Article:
President Obama’s patience with China had been fraying for months, and by November 2010 he was fed up. Meeting with President Hu Jintao in Seoul, South Korea, Mr. Obama warned that if China did not do more to curb North Korea’s bellicose behavior, he would have to take steps to shield the United States from the threat of a nuclear missile attack from the North.
For the first time in a half dozen stilted encounters, Mr. Obama seemed to get through to the bland, tightly scripted Chinese leader. Mr. Hu dropped his talking points and asked Mr. Obama to clarify what he meant, according to two people who were in the room. The president’s answer included a clear hint that the United States would move warships to the seas off China, a step sure to antagonize the increasingly nationalistic Chinese.
“Obama pulled back the veil,” said Jeffrey A. Bader, the president’s chief adviser on China at the time, who was one of those in the room. He added that Mr. Obama’s warning prodded the Chinese president to send a senior diplomat to lean on North Korea’s leader, Kim Jong-il.
The tense exchange, Mr. Bader and other officials said, was a turning point in the president’s complex relationship with China, a journey that began with hope and accommodation but fell into disillusionment after Beijing started flexing its muscles on trade and military questions and proved to be a truculent partner on a variety of global issues.
As Mr. Obama runs for re-election, his tougher line toward Beijing is showing itself on several fronts. The White House has filed two major cases in the past three months against China at the World Trade Organization, both of which Mr. Obama promoted to autoworkers in the Rust Belt. On the same day as the latest trade action, announced plans in Tokyo to help Japan deploy a new missile-defense system, which has aroused suspicion in Beijing.
With Mitt Romneycharging that Mr. Obama has not stood up enough to Chinese leaders, China has suddenly become a focal point in the presidential campaign, one that encompasses both security and economic concerns and puts to the test the president’s management of a crucial, and occasionally combustible, relationship.
Mr. Obama’s blunt warning in Seoul presaged what may end up as the most consequential foreign policy initiative of his presidency: the shift of American focus from the battlefields of Iraq and Afghanistan to the Pacific Rim, where the United States has shored up alliances with Japan and South Korea, opened the door to Myanmar, and sent Marines to Australia. While the new focus has rattled allies in Europe, the emergence of a counterweight to a rising China has been greeted with enthusiasm in Asia.
“Time and time again, I had leaders — I mean, I’m talking about the highest leaders— essentially say: ‘Thank goodness. Thank you. I’m so pleased you’re here. We were worried about America,’” Secretary of State Hillary Rodham Clinton, who played a significant role in shaping the president’s approach to China, said in an interview.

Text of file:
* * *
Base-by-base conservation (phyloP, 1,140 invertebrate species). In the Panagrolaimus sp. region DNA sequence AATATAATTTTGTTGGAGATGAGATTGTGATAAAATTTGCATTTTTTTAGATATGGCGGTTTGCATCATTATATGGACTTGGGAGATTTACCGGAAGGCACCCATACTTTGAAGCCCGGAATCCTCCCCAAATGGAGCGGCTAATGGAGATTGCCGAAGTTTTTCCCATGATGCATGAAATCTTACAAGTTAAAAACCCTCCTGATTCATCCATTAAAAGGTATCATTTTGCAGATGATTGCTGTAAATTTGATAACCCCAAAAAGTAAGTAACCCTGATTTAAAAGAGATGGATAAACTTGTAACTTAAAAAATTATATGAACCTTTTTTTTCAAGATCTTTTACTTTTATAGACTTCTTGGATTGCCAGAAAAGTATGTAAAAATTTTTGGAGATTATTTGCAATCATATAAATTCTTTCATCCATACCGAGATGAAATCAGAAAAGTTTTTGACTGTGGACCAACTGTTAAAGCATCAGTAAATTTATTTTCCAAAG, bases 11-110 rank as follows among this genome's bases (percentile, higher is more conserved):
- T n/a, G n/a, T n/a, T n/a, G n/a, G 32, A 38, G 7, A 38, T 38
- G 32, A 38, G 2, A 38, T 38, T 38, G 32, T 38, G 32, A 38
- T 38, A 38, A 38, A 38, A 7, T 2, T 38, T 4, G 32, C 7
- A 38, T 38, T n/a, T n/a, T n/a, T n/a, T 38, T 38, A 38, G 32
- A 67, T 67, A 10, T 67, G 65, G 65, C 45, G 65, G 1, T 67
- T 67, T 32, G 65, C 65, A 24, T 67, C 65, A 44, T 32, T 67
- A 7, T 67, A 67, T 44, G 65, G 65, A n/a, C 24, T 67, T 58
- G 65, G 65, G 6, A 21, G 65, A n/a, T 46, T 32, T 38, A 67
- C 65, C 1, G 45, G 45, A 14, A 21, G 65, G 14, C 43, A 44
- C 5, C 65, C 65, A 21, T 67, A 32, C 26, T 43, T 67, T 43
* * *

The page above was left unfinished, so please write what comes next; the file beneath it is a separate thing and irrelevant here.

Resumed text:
Mr. Obama’s turn to Asia was not precisely what he had in mind when he entered office. The shift emerged in fits and starts, after a first year in which critics, including the president’s aides, concluded that the United States had been too soft on China. In interviews, a dozen current and former administration officials described a White House that struggled to find the right tone with Beijing.
From his decision not to meet with the Dalai Lama in 2009 to his tightly constrained first trip to China, the president accommodated Chinese leaders in the hopes that the moves would translate into good will on issues like climate change or Iran’s nuclear program.
They did not. China spurned the United States on climate change standards, dragged its feet on efforts to pressure Iran and began bullying its neighbors over territorial claims in the South China Sea. That last development, in particular, persuaded the administration that the time for accommodation had come to an end.
“I certainly think we tested the limit of how far you can get with China through positive engagement,” said Benjamin J. Rhodes, a deputy national security adviser. “We needed to toughen our line in Year 2, and we did that.”
At the center of the internal debate on China was a president, who despite being born in Hawaii and spending childhood years in Indonesia, is less beguiled by China’s history and culture than many of his predecessors were, aides said. Once in office, they said, Mr. Obama came to view China primarily through an economic prism. He is angry at what he sees as Beijing’s refusal to play by the rules in trade, and frustrated by the United States’ lack of leverage to do anything about it.
In meetings, Mr. Obama liked to tease two of his advisers, Mr. Bader and Lawrence H. Summers, who had helped negotiate China’s entry into the World Trade Organization during the administration of Bill Clinton. “Did you guys give away too much?” he asked them, according to a senior aide, who described it as “a running joke.”
To some extent, Mr. Obama’s learning curve on China parallels his early outreach to Iran: an initial hope that old adversaries could put aside their differences, followed by a jolting recognition of reality and the ultimate adoption of a realpolitik approach. The difference, officials argue, is that in this case the tougher line has led not to stalemate but to a constructive give-and-take with a country bound to rub up against the United States.
“Despite it all, China has been an increasingly responsible actor on Iran,” said James B. Steinberg, a former deputy secretary of state who made a number of trips to Beijing to air American concerns. “Despite some wobbles, they’ve played a positive role in constraining North Korea at times of crisis.”
The president’s Asia agenda, however, raises many questions. With deep cuts in the military budget looming, critics question whether the United States has the money to back up its words. A Pentagon preoccupied by Afghanistan and Iraq has done little planning to shift troops or ships — so little, in fact, that a Navy commander was called to the White House for his first meeting after Mr. Obama had already laid out the broader strategy.
America’s eastward shift has left the Chinese deeply suspicious of American motives, with some analysts in China arguing that the United States is trying to encircle the country. For all the talk of give-and-take, the Chinese rebuffed Mrs. Clinton during her recent visit to Beijing when she raised the disputes over the South China Sea.